This first edition of The Financial Technology Law Review is published at a time when most players in the finance sector are concerned about the new developments that information technology (IT), big data and artificial intelligence (AI) will trigger in the finance sector. Hence, it is often forgotten that the use of IT in the finance sector is not new and that many applications that would come under fintech are already quite old, at least by today’s standards. Financial market participants – and their legal advisers – already have considerable experience in implementing such changes. As far as improved support products are concerned, the general rules of financial regulations can be applied quite easily to new developments.
However, there are indeed some recent developments that are entirely new, such as AI and the blockchain and its various applications, such as other tokens (e.g., cryptocurrencies and security tokens). These do have the potential to disrupt the industry, in at least some of its sectors.
The regulators worldwide were taken by surprise by the sheer dynamism of this development, both by the speed of the technical developments and the speed with which such new possibilities were implemented: long before there were any established rules for ICOs, startups could already raise up to several hundred million dollars by issuing tokens. This may have been a golden window of opportunity, but also, as one article published put it, ‘good times for money launderers’.
Therefore, it is little wonder that we are currently witnessing a strengthening of regulations in the field of fintech. However, the national solution chosen (and the speed with which regulators are willing to react by providing guidelines to market participants) varies considerably between jurisdictions. This may be a consequence of different regulatory cultures, but in addition, the existing legal systems may pose varying and unplanned obstacles to some of the new applications. It may, for example, be difficult to transfer rights on the blockchain if the national code prescribes that rights can only be assigned in writing. Therefore, a structured collection of overviews of certain aspects of fintech law and regulation – as this publication provides – is valuable not only for the international practitioner, but also for anyone who is looking for inspiration on how to address hitherto unaddressed and unthought-of issues under the national law of any country.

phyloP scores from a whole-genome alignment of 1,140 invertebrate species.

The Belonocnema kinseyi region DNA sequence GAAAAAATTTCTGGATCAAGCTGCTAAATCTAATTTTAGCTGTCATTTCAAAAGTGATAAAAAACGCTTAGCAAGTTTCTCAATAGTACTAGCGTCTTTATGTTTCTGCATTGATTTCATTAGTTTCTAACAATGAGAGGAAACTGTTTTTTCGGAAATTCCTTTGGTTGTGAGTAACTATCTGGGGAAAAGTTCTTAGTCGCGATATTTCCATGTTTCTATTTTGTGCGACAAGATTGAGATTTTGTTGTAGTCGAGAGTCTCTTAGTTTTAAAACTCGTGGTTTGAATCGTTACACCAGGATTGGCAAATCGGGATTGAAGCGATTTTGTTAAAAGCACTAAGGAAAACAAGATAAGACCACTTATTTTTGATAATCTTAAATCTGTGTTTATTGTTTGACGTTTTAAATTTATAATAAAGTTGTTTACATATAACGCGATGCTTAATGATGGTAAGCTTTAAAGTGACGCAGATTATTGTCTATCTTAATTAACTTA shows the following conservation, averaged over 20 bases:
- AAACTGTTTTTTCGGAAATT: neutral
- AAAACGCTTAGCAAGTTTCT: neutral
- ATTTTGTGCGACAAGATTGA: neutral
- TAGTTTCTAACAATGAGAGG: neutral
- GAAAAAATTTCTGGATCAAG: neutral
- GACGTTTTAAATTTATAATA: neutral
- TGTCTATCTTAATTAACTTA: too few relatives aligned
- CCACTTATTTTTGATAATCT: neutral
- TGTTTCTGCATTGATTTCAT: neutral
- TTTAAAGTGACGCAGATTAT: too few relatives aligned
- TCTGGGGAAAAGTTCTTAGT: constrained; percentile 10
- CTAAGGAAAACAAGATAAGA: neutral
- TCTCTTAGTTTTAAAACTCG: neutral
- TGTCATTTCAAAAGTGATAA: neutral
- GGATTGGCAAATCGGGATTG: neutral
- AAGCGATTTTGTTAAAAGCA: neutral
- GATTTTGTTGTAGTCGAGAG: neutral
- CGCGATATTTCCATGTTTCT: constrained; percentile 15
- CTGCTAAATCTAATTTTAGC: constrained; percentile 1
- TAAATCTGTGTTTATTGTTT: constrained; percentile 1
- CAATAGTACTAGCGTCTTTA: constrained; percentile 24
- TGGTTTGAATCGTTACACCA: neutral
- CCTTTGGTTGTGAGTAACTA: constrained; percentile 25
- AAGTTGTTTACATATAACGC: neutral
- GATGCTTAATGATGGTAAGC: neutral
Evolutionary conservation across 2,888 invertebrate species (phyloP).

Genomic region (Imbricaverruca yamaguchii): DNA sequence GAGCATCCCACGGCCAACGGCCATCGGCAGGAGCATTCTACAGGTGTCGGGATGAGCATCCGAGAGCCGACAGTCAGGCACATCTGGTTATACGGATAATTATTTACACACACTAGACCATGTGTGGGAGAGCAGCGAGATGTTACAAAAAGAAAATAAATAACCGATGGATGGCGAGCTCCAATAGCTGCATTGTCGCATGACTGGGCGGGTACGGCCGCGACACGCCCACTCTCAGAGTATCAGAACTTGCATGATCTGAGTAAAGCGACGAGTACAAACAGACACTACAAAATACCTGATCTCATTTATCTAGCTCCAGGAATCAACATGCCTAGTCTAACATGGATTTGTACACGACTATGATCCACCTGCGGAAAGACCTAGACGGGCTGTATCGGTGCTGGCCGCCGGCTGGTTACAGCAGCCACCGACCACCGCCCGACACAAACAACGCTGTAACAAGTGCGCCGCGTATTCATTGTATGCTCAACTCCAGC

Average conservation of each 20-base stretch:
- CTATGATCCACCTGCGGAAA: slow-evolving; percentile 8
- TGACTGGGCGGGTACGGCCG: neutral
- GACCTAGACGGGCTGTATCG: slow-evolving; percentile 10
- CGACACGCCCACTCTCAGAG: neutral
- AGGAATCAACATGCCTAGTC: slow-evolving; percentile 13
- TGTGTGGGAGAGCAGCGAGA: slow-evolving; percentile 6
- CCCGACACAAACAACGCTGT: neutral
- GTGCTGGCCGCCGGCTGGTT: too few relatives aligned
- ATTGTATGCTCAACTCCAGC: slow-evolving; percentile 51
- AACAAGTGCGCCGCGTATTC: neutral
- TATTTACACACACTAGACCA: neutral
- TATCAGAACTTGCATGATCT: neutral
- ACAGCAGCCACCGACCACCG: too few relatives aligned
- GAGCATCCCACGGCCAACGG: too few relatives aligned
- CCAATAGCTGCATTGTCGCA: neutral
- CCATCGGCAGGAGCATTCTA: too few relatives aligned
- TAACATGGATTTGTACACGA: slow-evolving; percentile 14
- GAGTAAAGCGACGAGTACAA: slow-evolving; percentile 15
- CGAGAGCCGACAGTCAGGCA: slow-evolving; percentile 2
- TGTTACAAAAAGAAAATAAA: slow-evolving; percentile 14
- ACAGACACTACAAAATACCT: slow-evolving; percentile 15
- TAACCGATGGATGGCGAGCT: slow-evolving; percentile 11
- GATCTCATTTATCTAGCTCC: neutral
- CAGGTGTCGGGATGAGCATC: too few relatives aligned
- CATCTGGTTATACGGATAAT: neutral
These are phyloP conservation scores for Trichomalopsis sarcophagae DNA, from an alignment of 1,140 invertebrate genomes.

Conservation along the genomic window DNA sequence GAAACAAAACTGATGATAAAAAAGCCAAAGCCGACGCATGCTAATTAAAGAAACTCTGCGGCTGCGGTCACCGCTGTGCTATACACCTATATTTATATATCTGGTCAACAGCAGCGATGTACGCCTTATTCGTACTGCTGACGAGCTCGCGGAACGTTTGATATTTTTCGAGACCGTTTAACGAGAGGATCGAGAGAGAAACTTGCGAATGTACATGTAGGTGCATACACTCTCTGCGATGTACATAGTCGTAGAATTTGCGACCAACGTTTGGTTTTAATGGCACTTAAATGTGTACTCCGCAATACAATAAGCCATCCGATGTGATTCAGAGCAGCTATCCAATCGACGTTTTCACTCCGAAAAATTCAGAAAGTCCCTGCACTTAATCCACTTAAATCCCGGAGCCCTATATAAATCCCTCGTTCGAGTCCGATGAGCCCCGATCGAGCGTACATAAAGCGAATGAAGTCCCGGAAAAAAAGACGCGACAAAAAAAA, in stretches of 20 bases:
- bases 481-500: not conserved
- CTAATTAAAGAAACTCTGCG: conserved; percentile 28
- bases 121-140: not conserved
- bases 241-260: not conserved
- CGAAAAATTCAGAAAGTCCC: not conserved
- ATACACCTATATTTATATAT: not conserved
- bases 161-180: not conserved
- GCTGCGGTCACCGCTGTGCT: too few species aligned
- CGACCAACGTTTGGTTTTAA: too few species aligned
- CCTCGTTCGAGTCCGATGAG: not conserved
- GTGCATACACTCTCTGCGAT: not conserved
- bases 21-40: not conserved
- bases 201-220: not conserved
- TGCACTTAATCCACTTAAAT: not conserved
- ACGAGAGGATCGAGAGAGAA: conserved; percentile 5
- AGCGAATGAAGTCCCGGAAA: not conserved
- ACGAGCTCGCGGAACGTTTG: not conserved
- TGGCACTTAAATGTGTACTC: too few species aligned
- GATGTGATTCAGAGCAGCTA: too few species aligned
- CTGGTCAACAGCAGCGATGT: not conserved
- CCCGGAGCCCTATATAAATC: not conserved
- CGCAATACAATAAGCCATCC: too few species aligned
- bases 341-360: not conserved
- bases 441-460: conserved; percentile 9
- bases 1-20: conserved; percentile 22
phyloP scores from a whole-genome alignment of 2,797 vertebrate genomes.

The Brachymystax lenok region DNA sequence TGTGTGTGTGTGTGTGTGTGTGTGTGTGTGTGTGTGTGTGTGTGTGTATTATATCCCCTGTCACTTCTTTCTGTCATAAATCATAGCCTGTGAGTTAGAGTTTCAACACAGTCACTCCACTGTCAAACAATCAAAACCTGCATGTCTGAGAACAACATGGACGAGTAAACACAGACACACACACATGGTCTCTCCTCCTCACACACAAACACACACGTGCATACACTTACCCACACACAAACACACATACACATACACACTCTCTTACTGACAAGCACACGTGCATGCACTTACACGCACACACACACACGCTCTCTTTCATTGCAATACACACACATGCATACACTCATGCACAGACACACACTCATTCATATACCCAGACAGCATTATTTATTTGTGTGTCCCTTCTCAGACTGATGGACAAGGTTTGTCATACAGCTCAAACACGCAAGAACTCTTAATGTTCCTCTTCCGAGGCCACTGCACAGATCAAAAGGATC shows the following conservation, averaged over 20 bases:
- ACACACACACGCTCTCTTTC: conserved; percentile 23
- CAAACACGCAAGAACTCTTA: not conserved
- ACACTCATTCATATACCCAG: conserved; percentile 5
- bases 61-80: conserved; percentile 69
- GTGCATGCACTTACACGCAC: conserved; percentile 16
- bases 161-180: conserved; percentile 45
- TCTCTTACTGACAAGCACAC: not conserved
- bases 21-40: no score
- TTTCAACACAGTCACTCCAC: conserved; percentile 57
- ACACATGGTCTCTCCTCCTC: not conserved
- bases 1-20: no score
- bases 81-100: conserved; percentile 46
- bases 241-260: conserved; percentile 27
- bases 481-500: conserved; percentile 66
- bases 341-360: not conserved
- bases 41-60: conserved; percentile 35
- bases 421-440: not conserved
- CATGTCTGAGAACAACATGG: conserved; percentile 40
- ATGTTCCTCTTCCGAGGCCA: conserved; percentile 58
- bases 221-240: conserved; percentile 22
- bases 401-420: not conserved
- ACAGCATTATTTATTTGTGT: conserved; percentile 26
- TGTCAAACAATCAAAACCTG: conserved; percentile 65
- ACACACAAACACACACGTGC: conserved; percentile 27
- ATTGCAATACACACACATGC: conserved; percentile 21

The authors of this publication are from the most widely respected law firms in their jurisdictions. They each have a proven record of experience in the field of fintech; they know both the law and how it is applied. We hope that you will also find their experience invaluable and enlightening when dealing with any of the varied issues fintech raises in the legal and regulatory fields.
The emphasis of this collection is on the law and practice of each of the jurisdictions, but discussion of emerging or unsettled issues has been provided where appropriate. The views expressed are those of the authors and not of their firms, the editor or the publisher. In a fast-changing environment, every effort has been made to provide the latest intelligence on the current status of the law.
Thomas A Frick
Niederer Kraft Frey